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Better way to perform "double split" ?

by perlpal (Scribe)
on Nov 10, 2009 at 08:51 UTC ( #806155=perlquestion: print w/replies, xml ) Need Help??

perlpal has asked for the wisdom of the Perl Monks concerning the following question:

Hi

I am looking for a better way to perform the double split operation.

My requirement is to extract the date from the following table :

Timestamp 10.72.218.82:cpu_busy
-------------------------------------------------------------------------------
2009-11-05 17:59:52 1.501

The table is taken into a scalar variable.Hence, split is performed twice :
1: split on newline.
2: split on one or more spaces.
The code that i have written to achieve this seems to be very basic :

my @output = split(/\n/,$cmd_output); my @return_values = split(/\s+/,$output[-1]); my $date = $return_values[0];

Is there a better way to perform a double split operation?

Is there a better way to extract the date from the table?

Thanks in advance!

Replies are listed 'Best First'.
Re: Better way to perform "double split" ?
by holli (Abbot) on Nov 10, 2009 at 09:02 UTC
    That's what map is for:
    my @result = map { [split /\s+/] } split /\n/, $cmd_output
    That leaves you with an array of arrays like [ ['2009-11-05 17:59:52', '1.501'], ...]. If you prefer a hash, simply make it
    my %result = map { (split /\s+/) } split /\n/, $cmd_output
    You probably have to ensure you exclude the header lines in your input file, like so:
    my @result = map { [split /\s+/] } grep { /^\d+/ } split /\n/, $cmd_ou +tput
    This only processes lines that start with a couple of numbers. It should be sufficient in this case. Read up about grep, map and sort. They're powerful tools.


    holli

    You can lead your users to water, but alas, you cannot drown them.
Re: Better way to perform "double split" ?
by 7stud (Deacon) on Nov 10, 2009 at 09:17 UTC

    Is there a better way to extract the date from the table?

    How about:

    use strict; use warnings; use 5.010; my $str = 'Timestamp 10.72.218.82:cpu_busy ---------------------------------- 2009-11-05 17:59:52 1.501 '; my ($date) = $str =~ /(^\d{4}-\d{2}-\d{2})/m; say "-->$date<--"; --output:-- -->2009-11-05<--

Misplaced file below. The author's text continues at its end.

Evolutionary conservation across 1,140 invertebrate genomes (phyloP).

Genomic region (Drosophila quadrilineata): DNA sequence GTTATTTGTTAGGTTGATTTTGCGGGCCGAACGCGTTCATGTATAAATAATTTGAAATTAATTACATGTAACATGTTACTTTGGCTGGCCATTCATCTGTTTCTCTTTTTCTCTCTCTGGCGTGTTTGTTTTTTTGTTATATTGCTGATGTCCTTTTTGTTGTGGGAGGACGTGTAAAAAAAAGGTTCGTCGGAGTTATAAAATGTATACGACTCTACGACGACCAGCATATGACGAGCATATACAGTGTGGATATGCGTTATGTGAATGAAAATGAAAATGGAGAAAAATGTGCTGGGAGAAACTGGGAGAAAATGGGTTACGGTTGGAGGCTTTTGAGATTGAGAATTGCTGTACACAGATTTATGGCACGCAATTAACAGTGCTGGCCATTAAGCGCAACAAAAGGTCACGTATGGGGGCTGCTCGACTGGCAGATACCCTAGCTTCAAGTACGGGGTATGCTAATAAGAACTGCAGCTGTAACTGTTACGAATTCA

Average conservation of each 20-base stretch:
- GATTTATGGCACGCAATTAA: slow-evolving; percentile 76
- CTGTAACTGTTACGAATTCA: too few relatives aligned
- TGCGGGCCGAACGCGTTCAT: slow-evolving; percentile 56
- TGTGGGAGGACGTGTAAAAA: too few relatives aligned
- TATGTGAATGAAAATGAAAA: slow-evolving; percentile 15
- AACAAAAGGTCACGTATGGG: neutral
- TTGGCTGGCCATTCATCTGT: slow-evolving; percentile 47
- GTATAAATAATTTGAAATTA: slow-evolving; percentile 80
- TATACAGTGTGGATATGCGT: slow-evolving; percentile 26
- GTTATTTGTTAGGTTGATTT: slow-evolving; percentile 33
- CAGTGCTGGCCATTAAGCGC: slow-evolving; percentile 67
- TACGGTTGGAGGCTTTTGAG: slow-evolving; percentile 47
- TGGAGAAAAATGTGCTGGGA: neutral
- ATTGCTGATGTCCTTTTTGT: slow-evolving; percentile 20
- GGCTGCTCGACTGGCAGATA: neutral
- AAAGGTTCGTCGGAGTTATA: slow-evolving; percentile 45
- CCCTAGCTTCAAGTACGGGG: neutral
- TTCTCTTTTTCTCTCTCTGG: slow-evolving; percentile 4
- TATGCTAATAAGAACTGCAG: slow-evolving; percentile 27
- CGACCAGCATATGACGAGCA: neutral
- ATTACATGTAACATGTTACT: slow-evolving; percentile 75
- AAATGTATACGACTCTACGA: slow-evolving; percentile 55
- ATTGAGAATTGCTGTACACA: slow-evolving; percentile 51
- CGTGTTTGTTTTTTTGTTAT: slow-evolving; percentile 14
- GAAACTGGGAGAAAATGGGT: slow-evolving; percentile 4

By way of explanation:

      my ($date)

      provides a 'list context'. In other words, $date is part of a list of variables, where the list happens to be of length 1. That list of variables expects to be assigned a list of values. In response to that demand, the match operator m/// returns a list of of the actual matches to the parenthesized groupings in the regex.

      If m/// happened to return more than one value, because there were multiple parenthesized groupings in the regex, then the rules of list assignment would take over: extra values on the right hand side of a list assignment are discarded. Here is an example:

      use strict; use warnings; use 5.010; my ($a, $b) = (1, 2, 3); say $a; #1 say $b; #2
        Oh, yeah....the 'm' flag allows the ^ to match at the start of every line in the string.
Re: Better way to perform "double split" ?
by JavaFan (Canon) on Nov 10, 2009 at 10:51 UTC
    Is there a better way to perform a double split operation?
    Not in my book. I know different ways, but if I were to use a double split, I'd do it more or less in the same way.
    Is there a better way to extract the date from the table?
    If it's just to retrieve the first sequence of non-space characters after the penultimate newline, you could also write:
    my ($date) = /(\S+)[^\n]*$/;
    But that doesn't mean it's faster. Or clearer.
Re: Better way to perform "double split" ?
by rovf (Priest) on Nov 10, 2009 at 09:36 UTC
    Is it a requirement that you have stored your table in a scalar? If, for instance, you get it from a `external command`, and you know that the date line is always the last, you could store it into an @array instead and use [-1] to extract the last line, without splitting.

    -- 
    Ronald Fischer <ynnor@mm.st>
      Well , i thought of that too, but it is a requirement to store the output in a scalar.

        Well, thinking of it, you could of course also operate on substr($cmd_output,rindex($cmd_output,"\n")+1) which also would eliminate one split, but I admit that this doesn't look very elegant either. But if the format is always as shown in your example (in particular, the usage of white space), you could get the date by

        (split(/(\s|\n)/m,$cmd_output))[-3]

        (BTW, I believe that the m modifier can even be left out here - what do the experts say?).
        -- 
        Ronald Fischer <ynnor@mm.st>
Re: Better way to perform "double split" ?
by oha (Friar) on Nov 11, 2009 at 09:41 UTC
    use strict; use warnings; use Parse::RecDescent; use Data::Dumper; my $g = Parse::RecDescent->new(<<'EOG'); main: head row(s) /\Z/ { [$item[1], @{$item[2]}]; } | <error> head: /.*/ /-*/ { $item[1]; } row: date time num { [@item[1..3]]; } date: /\d\d\d\d-\d\d-\d\d/ time: /\d\d:\d\d:\d\d/ num: /[\d\.]+/ EOG my $data = join '', <DATA>; print Dumper($g->main($data)); __DATA__ Timestamp 10.72.218.82:cpu_busy ---------------------------------------------------------------------- +--------- 2009-11-05 17:59:52 1.501 2009-10-15 17:39:52 2.501 2009-12-25 17:19:52 3.501
    will return the following, skipping empty lines and spaces, or generate a detailed error if data is invalid.
    $VAR1 = [ 'Timestamp 10.72.218.82:cpu_busy', [ '2009-11-05', '17:59:52', '1.501' ], [ '2009-10-15', '17:39:52', '2.501' ], [ '2009-12-25', '17:19:52', '3.501' ] ];
    Update: changing the row: rule returning a DateTime will also verify if the date is correct, improving the error detection while parsing.

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